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Wi-Fi Hacking: Creating a Wi-Fi Scanner with Python and Scapy

Welcome back, my aspiring cyber warriors!


Although there are numerous tools to hack Wi-Fi (802.11), to create your own tools you will need to understand the Wi-Fi protocol. In a previous tutorial, I explained the various types of frames in Wi-Fi. Now we will use that information to crate our own Wi-Fi scanner very similar to the aircrack-ng suite's airmon-ng or Kismet.


To begin, we will need to understand a bit about scapy. Scapy was written in Python and can forge or decode packets, send them on the wire, capture them, and match requests and replies. It can also handle tasks like scanning, tracerouting, probing, unit tests, attacks, and network discovery. Scapy provides an interface to libpcap, the same library that Wireshark uses for packet capture and visualization. Scapy enables us then to grab packets and analyze for them for particular fields. So, for instance, if we were looking for beacon frames from an AP, we could filter for those with type 0 and subtype 8




This frame includes a variety of information including;


  1. Channel

  2. BSSID

  3. Type of Encryption

  4. SSID

If we can grab these frames and parse out this information, we will create a scanner that acts similar to kismet or airodump-ng as seen below.



To keep things simple in this first script, we will create a scanner that captures and displays just the channel, BSSID, encryption and SSID.


Step #1: Select a Text Editor or IDE


To write your scripts you will need a text editor. Any text editor is fine such as leafpad, vim, gedit, vi, kate, etc. Scripting with an IDE such as PyCharm can be very helpful once you learn to use it.


In this tutorial, I'll be using Kate which is simple text editor with some IDE capabilities useful for python such as indent checking and color coding syntax. If your system doesn't have it installed, you can get it from the Kali repository by entering;


Kali > apt install kate





Step #2: Let's Start Coding


Let's get started. Start a new project in Kate (or other IDE or text editor). Nmae the project "HackersAriseWiFiScanner". If you are unfamiliar with Python check out the following basic tutorials with Python to acquire the necessary background.


  1. Python for Hackers, Part 1: Getting Started

  2. Python for Hackers, Part 2: Creating a Banner Grabbing Tool

  3. Python for Hackers, Part 3: Creating a FTP Password Cracking Tool


The first thing we need to do with any Python script is to tell the system what interpreter we want to use and then import all the necessary modules. In this case we will need the scapy, sys, signal and os modules. To import scapy, you need to enter;


from scapy.all import *


If you haven't installed scapy, you will need to do so. You can enter;


kali > git clone https://github.com/secdev/scapy.git


kali > cd scapy


kali > sudo python setup.py install




Step #3: Create a Function to Terminate the Script at Ctrl+C


The next step is to create function that will exit the script if the user chooses to terminate it with a Crtl+C and provide the user with an appropriate message.


Step #4: Create a Function to Exit



Step #5 Create a Function that reminds the user of the Basic Syntax, if they enter it incorrectly


The basic syntax for this script is;


python ./HackersAriseWiFiScanner -i <interface>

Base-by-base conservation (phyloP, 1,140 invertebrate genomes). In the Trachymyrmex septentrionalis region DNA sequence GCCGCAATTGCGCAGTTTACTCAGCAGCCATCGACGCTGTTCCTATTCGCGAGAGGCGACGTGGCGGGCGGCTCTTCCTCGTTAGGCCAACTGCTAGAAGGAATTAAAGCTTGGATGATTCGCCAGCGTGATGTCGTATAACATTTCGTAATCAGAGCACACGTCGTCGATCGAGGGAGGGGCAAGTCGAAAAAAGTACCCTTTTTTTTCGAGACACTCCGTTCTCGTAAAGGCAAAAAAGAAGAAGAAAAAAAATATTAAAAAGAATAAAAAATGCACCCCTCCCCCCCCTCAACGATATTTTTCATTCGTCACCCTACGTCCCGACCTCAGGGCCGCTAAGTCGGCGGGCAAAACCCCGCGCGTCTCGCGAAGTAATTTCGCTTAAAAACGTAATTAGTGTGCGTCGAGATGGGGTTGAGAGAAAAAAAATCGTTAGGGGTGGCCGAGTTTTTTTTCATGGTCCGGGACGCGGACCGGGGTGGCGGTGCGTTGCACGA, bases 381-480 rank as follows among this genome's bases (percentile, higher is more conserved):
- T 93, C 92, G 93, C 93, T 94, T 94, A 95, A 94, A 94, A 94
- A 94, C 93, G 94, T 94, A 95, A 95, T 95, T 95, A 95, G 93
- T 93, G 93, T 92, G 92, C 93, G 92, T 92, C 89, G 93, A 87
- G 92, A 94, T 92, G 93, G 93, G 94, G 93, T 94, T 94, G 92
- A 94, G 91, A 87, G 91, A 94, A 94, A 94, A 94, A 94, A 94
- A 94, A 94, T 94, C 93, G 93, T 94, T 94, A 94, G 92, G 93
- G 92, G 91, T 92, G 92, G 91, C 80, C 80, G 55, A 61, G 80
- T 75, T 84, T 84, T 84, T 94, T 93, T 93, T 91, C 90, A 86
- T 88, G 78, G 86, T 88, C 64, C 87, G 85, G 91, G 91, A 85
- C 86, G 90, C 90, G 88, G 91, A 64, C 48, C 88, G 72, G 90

This function checks the user's syntax and if incorrect, provides a simple message informing the user of the proper syntax.


Step #6 Create a Function to Sniff packets


In this function, we will use scapy to sniff the wireless packets.



Step #7: Check Whether Packets Contain the Beacon Frame


In the previous step, we started sniffing packets. In this step, we check to see whether the sniffed frames are beacon frames. As we learned in the Anatomy of Wi-Fi, beacon frames are denoted by type = 0 and subtype =8.



Step #8: Create a Function to Track Discovered SSID's


Next, we create a function to track the discovered SSID's. In this way, we make certain that we are not duplicating discovered SSID's in our display.



Step #9: Create a Function to place the Wireless Interface in monitor mode


This next function simply take the wireless interface and places it in monitor mode. In Wi-Fi, monitor mode is similar to promiscuous mode in wired NIC's. This allows the interface to "see" all the Wi-Fi traffic.


Step #10: Create a function to Check if User is root


For scapy requires that the user have root privileges to function properly. Our next function checks to see whether the userid=0 (root). In Linux, the root user us assigned UserID = 0. If not, it displays a message that the user must be root to run this script successfully.



Step #11 Main Code Body


Now we enter the main code body where we will be executing each of the defined functions from above.



Step #12: Execute the Script


Make certain to save your script as "HackersAriseWiFiScanner" and give yourself execute permissions (chmod 755).


To execute your Wi-Fi scanner, enter;


kali > python ./HackersAriseWiFiScanner -i wlan0





As you can see, the script is able to find all the Wi-Fi AP's in range and display key information you will need to hack them!


Summary


This simple script uses the functionality of scapy to sniff Wi-Fi beacon frames to display all the Wi-Fi AP's in range with their channel, BSSID, type of encryption and SSID. You can now use this information to hack the Wi-Fi AP using one of the methods found here.


This is a first step toward developing your very own Wi-Fi hacking tool!


To learn more about Wi-Fi Hacking, go to our online store and purchase our Wi-Fi Hacking training videos!

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